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Baseball history unpacked, April 30

Snapshots from the big picture of Cubs and MLB history, approaching our 500th episode.

Joe Strain

... on Mondays, Wednesdays, and Fridays, Bleed Cubbie Blue brings a you a Cubs-centric look at baseball’s past. Here’s a handy Cubs timeline, to help you follow along as we review select snapshots from the big picture of Chicago Cubs and Major League Baseball history.

Today in baseball history:

  • 1887 - In front of nearly 10,000 at Pittsburgh’s Recreation Park, the Alleghenys play their first game in the National League, defeating the defending league-champion Chicago White Stockings, 6-2. The former American Association team, who will become known as the Pirates in 1891, will post a 55-69 record, finishing in sixth place in the eight-team circuit. (1)
  • 1922 - Charlie Robertson, in only his fourth career start, becomes the third modern pitcher to throw a perfect no-hit, no-run game when he beats the Tigers at Navin Field, 2-0. The White Sox hurler, thanks to Johnny Mostil’s two outstanding catches in the outfield, is also the fourth modern-era rookie to throw a no-hitter. (1,3)
  • 1939 - At Yankee Stadium, Lou Gehrig’s streak and career come to an end as the ‘Iron Horse’ plays his final game, going 0-for-4 in a 3-2 loss to the Senators. The ailing Yankees first baseman, who has only four hits this season, played in 2,130 consecutive games and compiled a .340 batting average with 490 home runs during his 17 Hall of Fame seasons with the Yankees. (1)
  • 1940 - The Dodgers tie the major league mark for consecutive wins from the beginning of the season with style as James ‘Tex’ Carleton no-hits the Reds, 3-0, for the team’s ninth straight victory since Opening Day. (1,3)
  • 1946 - In the game he considers his biggest thrill in baseball, Indian hurler Bob Feller, striking out 11 batters, throws his second career no-hitter, edging the Yankees at the Stadium, 1-0. Frankie Hayes’ home run in the top of the ninth inning proves to be the difference. (1)
  • 1949 - At Wrigley Field, Rocky Nelson of the St. Louis Cardinals hits an “inside-the-glove” two-run home run to turn a ninth-inning, 3-2 Chicago Cubs lead into a 4-3 Cardinals victory. Cubs center fielder Andy Pafko catches a blooper that is strewn with paper cups, and umpire Al Barlick calls Nelson safe on a supposedly “trapped” catch. Pafko starts arguing with Barlick, and forgets to call time. Nelson circles the bases, for perhaps the only “inside the glove” home run in history. (3)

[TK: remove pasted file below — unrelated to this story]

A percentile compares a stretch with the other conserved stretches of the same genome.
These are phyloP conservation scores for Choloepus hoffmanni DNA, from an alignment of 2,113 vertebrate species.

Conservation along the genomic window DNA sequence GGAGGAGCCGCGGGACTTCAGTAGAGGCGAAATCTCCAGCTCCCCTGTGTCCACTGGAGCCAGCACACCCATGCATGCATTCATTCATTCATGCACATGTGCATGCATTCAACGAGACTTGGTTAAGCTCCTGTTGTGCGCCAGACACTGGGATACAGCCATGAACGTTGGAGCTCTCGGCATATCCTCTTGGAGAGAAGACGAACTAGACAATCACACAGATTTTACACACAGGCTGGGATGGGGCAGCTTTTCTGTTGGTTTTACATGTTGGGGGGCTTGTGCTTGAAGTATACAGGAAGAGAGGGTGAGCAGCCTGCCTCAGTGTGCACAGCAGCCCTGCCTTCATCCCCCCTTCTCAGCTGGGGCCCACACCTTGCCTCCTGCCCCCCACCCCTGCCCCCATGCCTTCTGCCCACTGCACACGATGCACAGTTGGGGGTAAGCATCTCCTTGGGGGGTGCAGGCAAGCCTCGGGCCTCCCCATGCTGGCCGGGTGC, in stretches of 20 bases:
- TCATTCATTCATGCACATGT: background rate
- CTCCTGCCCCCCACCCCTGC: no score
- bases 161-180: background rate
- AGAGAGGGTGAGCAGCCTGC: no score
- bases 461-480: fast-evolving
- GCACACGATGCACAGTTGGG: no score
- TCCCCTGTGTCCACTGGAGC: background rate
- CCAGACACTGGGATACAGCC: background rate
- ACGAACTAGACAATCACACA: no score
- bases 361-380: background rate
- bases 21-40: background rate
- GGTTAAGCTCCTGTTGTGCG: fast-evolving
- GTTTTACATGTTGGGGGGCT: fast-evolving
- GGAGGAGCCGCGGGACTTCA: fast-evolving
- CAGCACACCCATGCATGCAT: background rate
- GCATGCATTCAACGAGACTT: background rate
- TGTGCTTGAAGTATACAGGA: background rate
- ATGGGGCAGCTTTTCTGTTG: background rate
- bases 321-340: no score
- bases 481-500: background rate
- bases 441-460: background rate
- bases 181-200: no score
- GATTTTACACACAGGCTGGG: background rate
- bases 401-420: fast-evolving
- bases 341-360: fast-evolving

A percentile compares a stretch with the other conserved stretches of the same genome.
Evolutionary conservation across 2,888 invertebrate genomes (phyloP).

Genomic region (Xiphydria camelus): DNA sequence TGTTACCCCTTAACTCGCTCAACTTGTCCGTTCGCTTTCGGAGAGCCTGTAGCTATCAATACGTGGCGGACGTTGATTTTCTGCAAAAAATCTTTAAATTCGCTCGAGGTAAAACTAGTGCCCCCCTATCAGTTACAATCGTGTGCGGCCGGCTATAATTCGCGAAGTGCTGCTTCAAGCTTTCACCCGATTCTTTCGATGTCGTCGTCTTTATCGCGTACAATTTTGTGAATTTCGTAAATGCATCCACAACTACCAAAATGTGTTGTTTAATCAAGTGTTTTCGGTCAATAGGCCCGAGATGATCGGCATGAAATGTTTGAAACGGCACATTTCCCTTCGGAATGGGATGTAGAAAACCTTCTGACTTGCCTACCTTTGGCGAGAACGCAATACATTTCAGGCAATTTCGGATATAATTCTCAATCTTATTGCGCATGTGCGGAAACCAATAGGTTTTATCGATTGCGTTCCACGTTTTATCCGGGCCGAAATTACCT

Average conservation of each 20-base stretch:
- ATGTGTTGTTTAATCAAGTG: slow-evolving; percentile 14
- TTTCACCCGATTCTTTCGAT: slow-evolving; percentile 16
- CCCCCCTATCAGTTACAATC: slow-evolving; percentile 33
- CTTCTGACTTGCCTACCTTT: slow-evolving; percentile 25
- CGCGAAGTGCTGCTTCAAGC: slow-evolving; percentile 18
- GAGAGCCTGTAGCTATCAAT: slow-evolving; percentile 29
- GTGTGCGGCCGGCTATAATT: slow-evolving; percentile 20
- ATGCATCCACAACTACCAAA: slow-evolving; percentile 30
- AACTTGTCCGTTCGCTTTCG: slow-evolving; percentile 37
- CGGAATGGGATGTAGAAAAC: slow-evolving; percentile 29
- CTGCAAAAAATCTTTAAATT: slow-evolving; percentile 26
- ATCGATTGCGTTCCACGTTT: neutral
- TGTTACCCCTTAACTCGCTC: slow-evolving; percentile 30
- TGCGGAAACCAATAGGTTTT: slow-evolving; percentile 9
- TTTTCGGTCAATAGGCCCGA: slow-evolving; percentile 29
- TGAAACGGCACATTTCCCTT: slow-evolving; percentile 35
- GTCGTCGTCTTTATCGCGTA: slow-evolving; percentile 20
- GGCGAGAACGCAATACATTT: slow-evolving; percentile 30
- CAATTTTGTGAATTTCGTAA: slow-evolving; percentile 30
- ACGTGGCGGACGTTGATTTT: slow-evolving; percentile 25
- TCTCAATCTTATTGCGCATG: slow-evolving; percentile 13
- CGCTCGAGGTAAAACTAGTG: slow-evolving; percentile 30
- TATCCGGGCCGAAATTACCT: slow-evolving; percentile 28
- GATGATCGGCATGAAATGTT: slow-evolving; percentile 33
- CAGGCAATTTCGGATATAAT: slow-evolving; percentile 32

• 1967 - Steve Barber and Stu Miller of the Baltimore Orioles combine on a no-hitter, but still lose the game to the Detroit Tigers, 2-1. A wild Barber gives up 10 walks in eight and one-third innings before giving way to Miller, who pitches one-third of an inning. (3)
  • 1969 - Jim Maloney strikes out 13 batters en route to no-hitting the Astros at Crosley Field. The 10-0 victory is the Reds hurler’s third no-hitter of his career. (1,3)
  • 1970 - Billy Williams becomes the first National Leaguer to play in 1,000 consecutive games. The Cubs’ outfielder streak, which started in 1962, will end in two seasons after the future Hall of Famer plays in 1,117 straight contests, setting a National League record. (1,3)
  • 2005 - Major league players are asked by Commissioner Bud Selig to agree to a 50-game suspension for the first offense, a 100-game suspension for the second offense and a lifelong ban after the third offense for the use of steroids. In addition to the harsher “three-strike” rule, the commissioner is also seeking a ban on amphetamines. (1,3)

Cubs birthdays: Dave Eggler, Charley Jones, Tony Murray, Jumbo Brown, Bob Hendley, Joe Strain. More on Joe Strain from BCB.

Common sources:

There is a very active baseball history community and there are many facets to their views. We strive for clarity. Please let us know (nicely) if you feel that an item is in error and we will address that issue to the originator(s), if at all possible.

Thanks for reading!